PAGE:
12. Harrison to Delegates, 31 Jan., and n. 1; Randolph to JM, 1 Feb., and n. 5; 7 Mar.; JM to Jefferson, 11 Feb., and n. 14; to Randolph, 11 Feb., and n. 3; 25 Feb.; 11 Mar.; 18 Mar.; Jefferson to JM, 14 Feb. 1783 (1st letter), and n. 4. As long as Randolph was attorney general of Virginia, he was barred from serving in the General Assembly by Article III of the “Constitution,” reading: “The legislative, executive, and judiciary departments, shall be separate and distinct, so that neither exercise the powers properly belonging to the other; nor shall any person exercise the powers of more than one of them at the same time, except that the justices of the county courts shall be eligible to either House of Assembly” (Hening, Statutes description begins William Waller Hening, ed., The Statutes at Large; Being a Collection of All the Laws of Virginia, from the First Session of the Legislature, in the Year 1619 (13 vols.; Richmond and Philadelphia, 1819–23). description ends , IX, 114). As presiding officer of the Convention of May 1776, Pendleton had appointed the committee which drafted the Declaration of Rights and Form of Government, but he seems to have contributed little to their contents (David John Mays, Edmund Pendleton 1721–1803 [2 vols.; Cambridge, Mass., 1952], II, 120–23).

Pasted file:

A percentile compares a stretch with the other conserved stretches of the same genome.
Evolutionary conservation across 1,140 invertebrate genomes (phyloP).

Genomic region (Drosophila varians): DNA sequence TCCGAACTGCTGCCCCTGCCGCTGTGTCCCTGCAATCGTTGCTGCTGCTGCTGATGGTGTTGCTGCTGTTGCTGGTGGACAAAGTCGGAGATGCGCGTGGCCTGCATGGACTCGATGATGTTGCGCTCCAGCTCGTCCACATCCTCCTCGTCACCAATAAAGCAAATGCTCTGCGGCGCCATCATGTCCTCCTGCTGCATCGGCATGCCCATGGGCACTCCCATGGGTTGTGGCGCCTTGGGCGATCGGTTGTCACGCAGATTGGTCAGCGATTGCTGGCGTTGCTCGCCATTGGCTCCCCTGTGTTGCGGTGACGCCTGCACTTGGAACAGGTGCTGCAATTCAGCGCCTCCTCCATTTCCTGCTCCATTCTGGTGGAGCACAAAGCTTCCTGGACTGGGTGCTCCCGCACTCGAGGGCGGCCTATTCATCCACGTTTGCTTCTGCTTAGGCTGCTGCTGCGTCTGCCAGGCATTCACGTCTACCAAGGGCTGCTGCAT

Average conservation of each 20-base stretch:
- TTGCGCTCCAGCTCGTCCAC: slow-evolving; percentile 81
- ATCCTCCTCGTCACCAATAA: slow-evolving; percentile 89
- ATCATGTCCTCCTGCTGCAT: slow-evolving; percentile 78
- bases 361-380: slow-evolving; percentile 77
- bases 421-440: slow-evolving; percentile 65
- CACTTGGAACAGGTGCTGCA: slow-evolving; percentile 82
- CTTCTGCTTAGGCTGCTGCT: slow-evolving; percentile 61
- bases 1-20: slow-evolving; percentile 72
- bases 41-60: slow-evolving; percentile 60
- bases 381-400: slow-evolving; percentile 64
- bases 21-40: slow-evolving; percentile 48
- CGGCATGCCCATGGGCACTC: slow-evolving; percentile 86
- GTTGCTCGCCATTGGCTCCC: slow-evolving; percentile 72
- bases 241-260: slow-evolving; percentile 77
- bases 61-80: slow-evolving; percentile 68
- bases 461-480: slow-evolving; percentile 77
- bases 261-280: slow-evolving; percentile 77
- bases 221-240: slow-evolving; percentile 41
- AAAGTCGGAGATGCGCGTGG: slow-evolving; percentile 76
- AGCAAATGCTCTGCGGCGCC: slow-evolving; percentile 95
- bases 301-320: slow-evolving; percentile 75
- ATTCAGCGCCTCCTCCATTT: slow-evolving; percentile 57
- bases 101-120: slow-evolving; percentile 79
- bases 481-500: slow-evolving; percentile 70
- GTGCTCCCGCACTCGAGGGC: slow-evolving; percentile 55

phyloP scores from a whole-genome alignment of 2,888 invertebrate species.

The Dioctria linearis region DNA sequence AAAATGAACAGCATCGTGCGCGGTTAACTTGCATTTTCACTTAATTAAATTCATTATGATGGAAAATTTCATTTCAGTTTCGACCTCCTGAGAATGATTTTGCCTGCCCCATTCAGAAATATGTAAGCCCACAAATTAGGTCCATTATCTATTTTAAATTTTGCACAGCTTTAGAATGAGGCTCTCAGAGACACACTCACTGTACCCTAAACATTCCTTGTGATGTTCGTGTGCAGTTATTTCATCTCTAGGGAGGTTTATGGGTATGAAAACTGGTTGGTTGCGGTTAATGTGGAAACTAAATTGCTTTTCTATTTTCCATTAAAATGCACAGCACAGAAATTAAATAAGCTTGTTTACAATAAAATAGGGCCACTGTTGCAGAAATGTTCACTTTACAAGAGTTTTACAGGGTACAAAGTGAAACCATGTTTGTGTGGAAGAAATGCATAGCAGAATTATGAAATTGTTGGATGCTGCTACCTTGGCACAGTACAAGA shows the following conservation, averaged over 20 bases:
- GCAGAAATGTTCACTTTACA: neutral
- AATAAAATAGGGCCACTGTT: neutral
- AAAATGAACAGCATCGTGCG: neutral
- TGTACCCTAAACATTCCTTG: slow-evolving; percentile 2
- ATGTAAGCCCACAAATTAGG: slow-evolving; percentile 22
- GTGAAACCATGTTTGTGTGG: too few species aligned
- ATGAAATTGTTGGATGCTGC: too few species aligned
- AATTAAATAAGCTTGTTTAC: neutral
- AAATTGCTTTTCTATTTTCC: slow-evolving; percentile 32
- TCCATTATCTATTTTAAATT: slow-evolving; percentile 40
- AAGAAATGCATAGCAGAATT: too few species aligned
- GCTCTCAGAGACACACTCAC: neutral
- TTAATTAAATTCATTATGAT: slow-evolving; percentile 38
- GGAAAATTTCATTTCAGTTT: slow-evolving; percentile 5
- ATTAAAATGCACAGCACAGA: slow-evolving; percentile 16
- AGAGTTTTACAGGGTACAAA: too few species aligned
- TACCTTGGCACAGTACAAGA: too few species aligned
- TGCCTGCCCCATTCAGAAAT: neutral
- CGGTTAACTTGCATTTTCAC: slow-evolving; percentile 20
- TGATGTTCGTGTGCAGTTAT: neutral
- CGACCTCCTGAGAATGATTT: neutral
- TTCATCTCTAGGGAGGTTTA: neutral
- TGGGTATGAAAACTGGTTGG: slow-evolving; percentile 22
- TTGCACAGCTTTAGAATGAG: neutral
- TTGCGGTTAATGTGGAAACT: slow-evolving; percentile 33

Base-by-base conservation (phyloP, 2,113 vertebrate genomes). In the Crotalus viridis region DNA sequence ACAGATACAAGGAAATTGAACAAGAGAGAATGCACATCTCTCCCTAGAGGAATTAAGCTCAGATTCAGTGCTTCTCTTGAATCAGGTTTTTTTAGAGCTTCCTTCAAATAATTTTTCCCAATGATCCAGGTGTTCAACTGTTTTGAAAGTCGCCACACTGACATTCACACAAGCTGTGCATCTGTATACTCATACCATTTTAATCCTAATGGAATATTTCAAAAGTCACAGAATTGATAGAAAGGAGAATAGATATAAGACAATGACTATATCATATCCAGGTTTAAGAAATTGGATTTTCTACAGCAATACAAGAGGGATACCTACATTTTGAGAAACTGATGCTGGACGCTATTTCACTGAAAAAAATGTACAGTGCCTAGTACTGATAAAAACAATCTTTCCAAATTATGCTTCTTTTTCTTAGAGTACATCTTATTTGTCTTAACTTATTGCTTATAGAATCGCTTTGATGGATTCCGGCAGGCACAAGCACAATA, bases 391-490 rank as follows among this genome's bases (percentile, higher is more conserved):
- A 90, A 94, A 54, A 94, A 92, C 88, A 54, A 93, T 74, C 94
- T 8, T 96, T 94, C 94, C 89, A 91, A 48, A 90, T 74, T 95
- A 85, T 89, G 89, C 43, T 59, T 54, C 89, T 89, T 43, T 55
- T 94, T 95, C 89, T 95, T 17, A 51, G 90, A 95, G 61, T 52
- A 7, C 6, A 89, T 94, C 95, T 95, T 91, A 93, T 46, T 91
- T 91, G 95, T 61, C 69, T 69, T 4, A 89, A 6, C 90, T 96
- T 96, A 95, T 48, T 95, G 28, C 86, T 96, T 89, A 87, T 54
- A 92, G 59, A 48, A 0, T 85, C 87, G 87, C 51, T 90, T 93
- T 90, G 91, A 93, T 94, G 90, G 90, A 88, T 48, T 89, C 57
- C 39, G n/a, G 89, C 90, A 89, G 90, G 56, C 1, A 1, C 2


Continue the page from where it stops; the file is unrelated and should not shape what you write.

14. Papers of Madison description begins William T. Hutchinson, William M. E. Rachal, et al., eds., The Papers of James Madison (6 vols. to date; Chicago, 1962——). description ends , V, 192, and nn. 1, 2.
15. Perhaps the money was to repay JM for purchasing “4 yds good gold lace” for Pendleton. See Papers of Madison description begins William T. Hutchinson, William M. E. Rachal, et al., eds., The Papers of James Madison (6 vols. to date; Chicago, 1962——). description ends , V, 272, n. 7; 318; 320, n. 2.